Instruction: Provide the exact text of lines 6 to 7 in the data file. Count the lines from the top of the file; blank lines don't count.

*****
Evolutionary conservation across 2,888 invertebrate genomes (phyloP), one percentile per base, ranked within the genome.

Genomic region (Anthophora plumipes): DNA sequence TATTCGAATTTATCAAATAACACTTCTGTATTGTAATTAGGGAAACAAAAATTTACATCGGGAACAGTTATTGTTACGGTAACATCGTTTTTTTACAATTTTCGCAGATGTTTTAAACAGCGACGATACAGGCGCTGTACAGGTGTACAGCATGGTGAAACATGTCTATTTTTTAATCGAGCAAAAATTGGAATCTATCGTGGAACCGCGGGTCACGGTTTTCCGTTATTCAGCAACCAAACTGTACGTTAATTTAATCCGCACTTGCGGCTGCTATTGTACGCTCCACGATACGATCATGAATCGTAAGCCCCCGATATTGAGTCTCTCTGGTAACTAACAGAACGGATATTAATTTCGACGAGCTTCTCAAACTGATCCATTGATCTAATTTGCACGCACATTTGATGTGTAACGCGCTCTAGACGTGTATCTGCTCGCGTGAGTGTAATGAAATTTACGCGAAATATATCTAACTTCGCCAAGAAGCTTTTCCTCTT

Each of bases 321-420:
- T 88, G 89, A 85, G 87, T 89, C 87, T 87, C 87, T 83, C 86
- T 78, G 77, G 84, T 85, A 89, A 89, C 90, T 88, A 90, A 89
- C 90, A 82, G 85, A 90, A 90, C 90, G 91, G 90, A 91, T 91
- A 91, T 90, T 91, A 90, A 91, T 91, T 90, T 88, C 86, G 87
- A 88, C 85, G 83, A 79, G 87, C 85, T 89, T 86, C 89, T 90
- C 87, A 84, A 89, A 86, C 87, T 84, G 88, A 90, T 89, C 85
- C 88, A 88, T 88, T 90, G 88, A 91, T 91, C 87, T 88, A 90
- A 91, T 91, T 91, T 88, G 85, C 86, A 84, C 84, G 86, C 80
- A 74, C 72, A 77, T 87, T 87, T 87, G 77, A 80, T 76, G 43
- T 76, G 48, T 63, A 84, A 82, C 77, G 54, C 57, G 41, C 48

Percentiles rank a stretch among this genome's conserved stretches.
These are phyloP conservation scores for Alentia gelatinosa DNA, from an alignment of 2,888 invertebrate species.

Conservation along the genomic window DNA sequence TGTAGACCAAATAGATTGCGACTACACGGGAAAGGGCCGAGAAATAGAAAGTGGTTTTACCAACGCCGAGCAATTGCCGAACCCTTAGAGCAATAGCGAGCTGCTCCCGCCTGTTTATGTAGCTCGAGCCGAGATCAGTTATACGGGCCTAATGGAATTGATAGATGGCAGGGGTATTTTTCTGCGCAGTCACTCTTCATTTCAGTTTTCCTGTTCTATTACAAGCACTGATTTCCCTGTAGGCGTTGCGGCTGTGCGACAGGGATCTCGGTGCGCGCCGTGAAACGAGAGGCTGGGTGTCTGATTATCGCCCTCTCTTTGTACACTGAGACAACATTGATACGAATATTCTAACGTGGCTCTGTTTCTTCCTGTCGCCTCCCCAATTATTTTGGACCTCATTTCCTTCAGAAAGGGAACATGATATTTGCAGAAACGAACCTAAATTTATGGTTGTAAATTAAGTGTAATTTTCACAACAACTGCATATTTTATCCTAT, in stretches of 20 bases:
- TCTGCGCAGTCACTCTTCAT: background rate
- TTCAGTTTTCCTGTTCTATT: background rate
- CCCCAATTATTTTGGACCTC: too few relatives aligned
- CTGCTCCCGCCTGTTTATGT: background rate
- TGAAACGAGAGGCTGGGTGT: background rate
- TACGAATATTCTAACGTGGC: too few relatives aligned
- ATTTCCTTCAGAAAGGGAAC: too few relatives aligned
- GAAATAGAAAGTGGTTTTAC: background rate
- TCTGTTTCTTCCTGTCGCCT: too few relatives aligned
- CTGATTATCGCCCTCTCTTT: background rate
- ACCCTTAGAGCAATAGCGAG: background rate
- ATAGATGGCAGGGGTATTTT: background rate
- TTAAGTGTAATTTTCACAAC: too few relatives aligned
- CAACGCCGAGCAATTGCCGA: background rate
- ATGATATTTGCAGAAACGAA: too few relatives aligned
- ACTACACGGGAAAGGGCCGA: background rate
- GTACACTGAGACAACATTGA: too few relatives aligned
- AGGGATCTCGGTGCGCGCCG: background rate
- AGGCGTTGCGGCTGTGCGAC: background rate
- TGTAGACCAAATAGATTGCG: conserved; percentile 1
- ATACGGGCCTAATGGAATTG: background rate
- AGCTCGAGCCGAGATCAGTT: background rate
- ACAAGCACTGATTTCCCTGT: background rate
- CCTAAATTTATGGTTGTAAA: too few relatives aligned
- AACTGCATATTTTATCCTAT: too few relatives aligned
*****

- C 90, A 82, G 85, A 90, A 90, C 90, G 91, G 90, A 91, T 91
- A 91, T 90, T 91, A 90, A 91, T 91, T 90, T 88, C 86, G 87